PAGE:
Ultimately, the only thing that can save you in court is being able to prove you followed local and nationally established standards of practice. The failings of others who contributed to your errors, or who are guilty of something far more serious than your own mistake, may have little bearing on whether you are held accountable for your actions or inactions. Don’t expect to be able to protect yourself by arguing that you followed a hospital policy or a physician’s order, if that was not the "reasonably prudent" thing to do.
3. Seek legal advice.
In the event a patient’s adverse outcome or another serious concern is laid in your lap, it could lead to consequences that could interfere with your ability to practice nursing, destroy your financial position, and challenge your emotional health. Early consultation with a competent attorney who specializes in the practice of the kind of law related to the problem you are experiencing (employment, professional misconduct, malpractice, criminal) is the key to damage control — and to delineating your own responsibility for unintended consequences from that of others. A couple of hundred dollars spent on a valid analysis of your legal position and options is a bargain that rarely can be appreciated until it’s too late.
Legal advice is particularly critical when:
• You are suspended or terminated for any reason related to the practice of nursing. (Your employer may be required to report this to the state board of nursing.)
• You are arrested for a crime, whether it is related to patient care or not. (Your conviction may trigger a misconduct proceeding.)
• You are contacted by a state agency to inform you that an investigation is being conducted for circumstances in which you were involved.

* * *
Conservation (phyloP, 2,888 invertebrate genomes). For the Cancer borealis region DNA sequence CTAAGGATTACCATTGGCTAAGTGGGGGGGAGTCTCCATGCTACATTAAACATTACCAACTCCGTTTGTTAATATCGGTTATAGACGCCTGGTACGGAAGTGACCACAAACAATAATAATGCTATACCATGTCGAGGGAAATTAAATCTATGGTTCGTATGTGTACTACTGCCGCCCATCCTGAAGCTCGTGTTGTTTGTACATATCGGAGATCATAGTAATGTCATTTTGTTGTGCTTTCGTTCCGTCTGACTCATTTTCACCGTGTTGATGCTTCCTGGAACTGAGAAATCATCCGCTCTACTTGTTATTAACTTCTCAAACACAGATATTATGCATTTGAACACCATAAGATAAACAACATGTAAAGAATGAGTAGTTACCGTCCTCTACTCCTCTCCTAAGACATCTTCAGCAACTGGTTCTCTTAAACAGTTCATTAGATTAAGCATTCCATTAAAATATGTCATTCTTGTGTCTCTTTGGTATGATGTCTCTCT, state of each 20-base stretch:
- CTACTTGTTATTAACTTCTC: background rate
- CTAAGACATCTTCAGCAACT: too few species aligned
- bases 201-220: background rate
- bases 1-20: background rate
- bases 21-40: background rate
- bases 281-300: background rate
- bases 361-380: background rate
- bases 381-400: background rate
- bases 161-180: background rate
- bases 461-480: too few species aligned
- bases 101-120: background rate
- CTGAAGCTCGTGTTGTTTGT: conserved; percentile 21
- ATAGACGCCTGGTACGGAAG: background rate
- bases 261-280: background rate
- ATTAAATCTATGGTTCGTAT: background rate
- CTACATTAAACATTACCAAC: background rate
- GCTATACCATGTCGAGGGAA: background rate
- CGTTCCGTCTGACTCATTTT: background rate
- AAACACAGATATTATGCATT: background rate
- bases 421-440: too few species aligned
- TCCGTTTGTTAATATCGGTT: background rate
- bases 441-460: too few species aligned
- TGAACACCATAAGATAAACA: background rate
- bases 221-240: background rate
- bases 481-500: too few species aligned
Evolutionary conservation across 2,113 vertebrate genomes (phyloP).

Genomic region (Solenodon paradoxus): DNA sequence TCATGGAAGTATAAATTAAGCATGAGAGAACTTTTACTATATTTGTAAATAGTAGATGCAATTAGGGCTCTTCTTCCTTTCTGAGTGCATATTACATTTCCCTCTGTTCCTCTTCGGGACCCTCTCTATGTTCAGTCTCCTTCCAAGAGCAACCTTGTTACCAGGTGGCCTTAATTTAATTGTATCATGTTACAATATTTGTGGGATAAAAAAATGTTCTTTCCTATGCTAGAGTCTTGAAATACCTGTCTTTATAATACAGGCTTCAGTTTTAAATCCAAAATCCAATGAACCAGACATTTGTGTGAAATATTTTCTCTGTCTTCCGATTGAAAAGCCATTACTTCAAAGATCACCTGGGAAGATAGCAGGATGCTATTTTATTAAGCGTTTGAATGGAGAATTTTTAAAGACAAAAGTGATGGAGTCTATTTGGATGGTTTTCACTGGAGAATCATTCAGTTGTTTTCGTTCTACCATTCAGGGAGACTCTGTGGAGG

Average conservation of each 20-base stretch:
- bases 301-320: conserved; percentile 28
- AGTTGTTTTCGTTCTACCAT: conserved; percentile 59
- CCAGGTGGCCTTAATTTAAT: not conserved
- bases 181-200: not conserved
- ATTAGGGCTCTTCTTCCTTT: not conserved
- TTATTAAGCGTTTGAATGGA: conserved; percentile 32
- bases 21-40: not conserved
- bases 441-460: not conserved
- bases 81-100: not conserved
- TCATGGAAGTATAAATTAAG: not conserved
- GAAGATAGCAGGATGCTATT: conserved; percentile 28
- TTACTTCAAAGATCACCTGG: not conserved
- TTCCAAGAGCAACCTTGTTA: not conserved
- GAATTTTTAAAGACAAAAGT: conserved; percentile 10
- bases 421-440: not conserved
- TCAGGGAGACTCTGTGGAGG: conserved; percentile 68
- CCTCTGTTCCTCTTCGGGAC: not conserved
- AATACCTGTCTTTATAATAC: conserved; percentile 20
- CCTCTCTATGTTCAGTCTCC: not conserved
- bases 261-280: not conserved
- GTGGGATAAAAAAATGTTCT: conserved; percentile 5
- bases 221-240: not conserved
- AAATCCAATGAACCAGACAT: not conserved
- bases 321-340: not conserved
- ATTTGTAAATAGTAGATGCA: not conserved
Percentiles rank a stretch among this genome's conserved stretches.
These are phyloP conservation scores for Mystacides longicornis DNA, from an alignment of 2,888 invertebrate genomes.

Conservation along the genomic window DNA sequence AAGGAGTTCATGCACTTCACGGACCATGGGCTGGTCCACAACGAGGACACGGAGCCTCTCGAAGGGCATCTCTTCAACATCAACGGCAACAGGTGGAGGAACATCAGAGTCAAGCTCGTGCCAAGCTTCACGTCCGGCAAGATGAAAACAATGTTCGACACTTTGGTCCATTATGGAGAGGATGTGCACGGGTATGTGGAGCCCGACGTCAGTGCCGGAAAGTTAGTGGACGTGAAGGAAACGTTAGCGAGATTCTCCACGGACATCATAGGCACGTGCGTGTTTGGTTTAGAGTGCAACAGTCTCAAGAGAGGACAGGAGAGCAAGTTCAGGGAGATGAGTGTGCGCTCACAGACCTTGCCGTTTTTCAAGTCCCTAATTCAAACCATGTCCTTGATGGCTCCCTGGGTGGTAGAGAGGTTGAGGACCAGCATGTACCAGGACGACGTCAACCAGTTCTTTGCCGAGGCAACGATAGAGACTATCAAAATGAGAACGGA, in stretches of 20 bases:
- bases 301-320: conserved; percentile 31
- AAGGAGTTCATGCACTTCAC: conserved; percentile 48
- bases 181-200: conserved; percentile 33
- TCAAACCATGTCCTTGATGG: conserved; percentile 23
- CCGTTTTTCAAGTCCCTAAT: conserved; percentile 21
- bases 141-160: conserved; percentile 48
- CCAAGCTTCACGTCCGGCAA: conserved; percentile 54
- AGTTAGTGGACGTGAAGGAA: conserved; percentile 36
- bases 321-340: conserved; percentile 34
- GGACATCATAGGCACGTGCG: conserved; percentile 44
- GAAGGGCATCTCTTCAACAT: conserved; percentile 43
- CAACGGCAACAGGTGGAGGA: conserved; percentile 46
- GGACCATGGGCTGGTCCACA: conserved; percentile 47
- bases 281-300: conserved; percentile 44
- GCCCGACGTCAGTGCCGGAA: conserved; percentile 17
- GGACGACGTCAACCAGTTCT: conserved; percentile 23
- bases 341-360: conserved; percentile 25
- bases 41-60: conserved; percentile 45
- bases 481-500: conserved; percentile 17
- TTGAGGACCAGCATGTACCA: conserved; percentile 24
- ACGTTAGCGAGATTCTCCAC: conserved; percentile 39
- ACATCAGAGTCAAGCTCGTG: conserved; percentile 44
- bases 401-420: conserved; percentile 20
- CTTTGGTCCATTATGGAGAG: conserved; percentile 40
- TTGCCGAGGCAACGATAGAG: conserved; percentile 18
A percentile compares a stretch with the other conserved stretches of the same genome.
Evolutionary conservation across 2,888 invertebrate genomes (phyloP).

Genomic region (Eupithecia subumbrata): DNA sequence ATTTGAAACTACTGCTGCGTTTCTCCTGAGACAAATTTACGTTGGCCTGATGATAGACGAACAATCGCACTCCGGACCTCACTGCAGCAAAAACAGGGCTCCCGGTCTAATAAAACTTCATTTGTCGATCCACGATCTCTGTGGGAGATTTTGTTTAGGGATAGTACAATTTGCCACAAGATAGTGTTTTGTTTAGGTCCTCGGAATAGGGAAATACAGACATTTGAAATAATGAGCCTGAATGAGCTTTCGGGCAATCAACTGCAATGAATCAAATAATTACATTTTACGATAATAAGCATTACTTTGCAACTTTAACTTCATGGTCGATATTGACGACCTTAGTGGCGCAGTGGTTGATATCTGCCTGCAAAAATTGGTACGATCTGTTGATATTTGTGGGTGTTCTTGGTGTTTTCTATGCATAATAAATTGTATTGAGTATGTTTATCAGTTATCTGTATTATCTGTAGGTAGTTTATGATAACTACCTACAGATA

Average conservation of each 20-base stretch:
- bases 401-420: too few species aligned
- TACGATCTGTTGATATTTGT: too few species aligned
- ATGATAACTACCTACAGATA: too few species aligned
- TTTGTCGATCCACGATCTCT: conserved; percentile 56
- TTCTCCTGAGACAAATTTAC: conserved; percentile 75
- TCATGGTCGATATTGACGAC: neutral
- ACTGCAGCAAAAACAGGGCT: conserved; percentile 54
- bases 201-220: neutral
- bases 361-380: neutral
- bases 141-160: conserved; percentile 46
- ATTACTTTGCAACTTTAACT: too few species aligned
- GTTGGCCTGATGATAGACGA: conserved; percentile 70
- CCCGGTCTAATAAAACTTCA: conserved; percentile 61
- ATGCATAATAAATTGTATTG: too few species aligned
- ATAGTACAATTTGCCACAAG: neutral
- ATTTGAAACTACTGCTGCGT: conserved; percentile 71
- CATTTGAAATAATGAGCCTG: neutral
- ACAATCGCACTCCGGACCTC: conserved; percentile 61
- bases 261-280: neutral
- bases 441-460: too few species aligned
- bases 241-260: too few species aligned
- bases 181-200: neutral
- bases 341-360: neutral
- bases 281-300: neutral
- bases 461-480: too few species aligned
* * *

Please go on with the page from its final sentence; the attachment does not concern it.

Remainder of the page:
• You are being represented in a malpractice lawsuit by your facility’s lawyer and you are not being kept aware of the status of the case or involved in its development.
4. Buy liability coverage.
Personal professional liability ("malpractice") insurance is central to protecting your assets in the event of a legal threat. Your employer can be relied on for legal backing only if the facility’s attorneys believe such a stance to be in the facility’s best interests. Your best interests are not the primary concern.
In the event something goes seriously wrong while you are caring for a patient, contact your insurance company right away, and keep your agent posted regarding any developments. Your agent’s job is to protect you from financial loss, and his or her knowledge and experience enables him or her to see red flags you would miss.
A basic liability policy, which may even include coverage for legal fees incurred in a state disciplinary proceeding, costs most nurses less than $100 annually. This is a small investment that may be tax-deductible and could cushion you and your family from the impact of legal action.
1. Unified Court System. Statement of Client Rights. NY Comp. Codes R.8 Regs. Tit. 22 §1210 (1997). Accessed on-line at www.nysba.org/Content/NavigationMenu/Public_Resources/Lawyer_Referral/Client_Rights_and_Responsibilities/Client_Rights.htm.